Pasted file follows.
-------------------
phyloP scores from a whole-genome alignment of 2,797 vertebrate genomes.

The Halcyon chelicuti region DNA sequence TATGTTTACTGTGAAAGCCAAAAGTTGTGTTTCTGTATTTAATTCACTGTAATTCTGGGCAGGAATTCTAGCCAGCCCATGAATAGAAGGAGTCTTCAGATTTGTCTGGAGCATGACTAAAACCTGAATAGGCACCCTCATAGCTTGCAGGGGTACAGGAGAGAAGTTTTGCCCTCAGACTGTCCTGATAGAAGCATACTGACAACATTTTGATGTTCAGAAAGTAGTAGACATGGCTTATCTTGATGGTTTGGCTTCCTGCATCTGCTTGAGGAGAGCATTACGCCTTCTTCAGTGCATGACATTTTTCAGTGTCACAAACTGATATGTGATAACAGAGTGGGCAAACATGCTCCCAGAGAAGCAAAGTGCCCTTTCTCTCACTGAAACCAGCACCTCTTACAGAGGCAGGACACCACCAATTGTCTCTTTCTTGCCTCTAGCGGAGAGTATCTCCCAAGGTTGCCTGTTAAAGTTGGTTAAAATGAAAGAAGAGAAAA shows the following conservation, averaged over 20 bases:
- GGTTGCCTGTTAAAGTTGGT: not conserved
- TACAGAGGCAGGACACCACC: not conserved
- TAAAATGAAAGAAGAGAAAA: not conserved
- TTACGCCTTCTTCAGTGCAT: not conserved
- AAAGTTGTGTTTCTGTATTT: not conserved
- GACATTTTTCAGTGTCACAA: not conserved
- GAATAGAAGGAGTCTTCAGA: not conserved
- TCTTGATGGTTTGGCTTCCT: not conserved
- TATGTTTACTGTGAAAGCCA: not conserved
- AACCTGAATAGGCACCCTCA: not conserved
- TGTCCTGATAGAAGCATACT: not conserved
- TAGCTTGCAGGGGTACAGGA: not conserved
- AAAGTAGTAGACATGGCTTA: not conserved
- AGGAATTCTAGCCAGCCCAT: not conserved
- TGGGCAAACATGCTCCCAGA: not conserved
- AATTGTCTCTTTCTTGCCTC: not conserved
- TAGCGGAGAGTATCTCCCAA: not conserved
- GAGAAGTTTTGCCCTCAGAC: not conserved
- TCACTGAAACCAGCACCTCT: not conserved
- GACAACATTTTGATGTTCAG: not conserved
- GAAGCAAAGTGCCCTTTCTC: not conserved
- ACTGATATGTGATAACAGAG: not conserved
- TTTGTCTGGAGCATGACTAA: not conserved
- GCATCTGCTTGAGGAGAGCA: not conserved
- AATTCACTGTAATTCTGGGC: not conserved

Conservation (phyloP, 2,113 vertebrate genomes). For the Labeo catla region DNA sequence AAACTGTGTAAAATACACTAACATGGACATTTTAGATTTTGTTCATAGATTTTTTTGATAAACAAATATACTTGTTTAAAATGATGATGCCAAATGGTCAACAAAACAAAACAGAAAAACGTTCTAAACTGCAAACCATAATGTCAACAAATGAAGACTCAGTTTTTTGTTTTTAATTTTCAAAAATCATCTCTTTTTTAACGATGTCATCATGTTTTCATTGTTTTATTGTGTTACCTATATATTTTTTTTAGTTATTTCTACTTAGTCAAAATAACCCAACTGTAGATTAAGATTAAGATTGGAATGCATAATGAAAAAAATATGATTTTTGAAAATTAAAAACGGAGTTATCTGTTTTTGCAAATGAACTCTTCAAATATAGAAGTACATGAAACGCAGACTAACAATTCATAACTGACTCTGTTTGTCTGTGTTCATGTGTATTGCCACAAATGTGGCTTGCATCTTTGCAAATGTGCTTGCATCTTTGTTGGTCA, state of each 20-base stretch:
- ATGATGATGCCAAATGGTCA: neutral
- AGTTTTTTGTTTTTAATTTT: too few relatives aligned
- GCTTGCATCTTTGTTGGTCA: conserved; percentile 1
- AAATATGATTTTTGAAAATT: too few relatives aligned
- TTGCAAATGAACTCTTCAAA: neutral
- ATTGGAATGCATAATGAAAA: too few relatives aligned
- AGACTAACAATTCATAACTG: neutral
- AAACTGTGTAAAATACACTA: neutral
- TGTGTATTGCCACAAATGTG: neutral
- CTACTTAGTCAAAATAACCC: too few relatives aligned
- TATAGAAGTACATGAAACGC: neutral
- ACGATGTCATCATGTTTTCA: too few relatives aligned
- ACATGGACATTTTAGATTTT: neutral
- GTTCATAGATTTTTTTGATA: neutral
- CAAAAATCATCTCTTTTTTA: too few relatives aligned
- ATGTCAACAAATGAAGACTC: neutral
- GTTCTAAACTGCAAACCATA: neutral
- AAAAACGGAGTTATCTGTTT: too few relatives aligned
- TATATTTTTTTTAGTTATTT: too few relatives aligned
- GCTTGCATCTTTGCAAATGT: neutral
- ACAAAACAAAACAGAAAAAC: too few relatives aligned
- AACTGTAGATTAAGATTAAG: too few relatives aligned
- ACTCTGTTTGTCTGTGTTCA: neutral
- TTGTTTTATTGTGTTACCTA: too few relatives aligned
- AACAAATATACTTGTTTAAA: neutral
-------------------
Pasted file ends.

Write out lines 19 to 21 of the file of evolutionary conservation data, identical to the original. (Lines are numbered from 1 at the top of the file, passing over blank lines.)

- TAGCGGAGAGTATCTCCCAA: not conserved
- GAGAAGTTTTGCCCTCAGAC: not conserved
- TCACTGAAACCAGCACCTCT: not conserved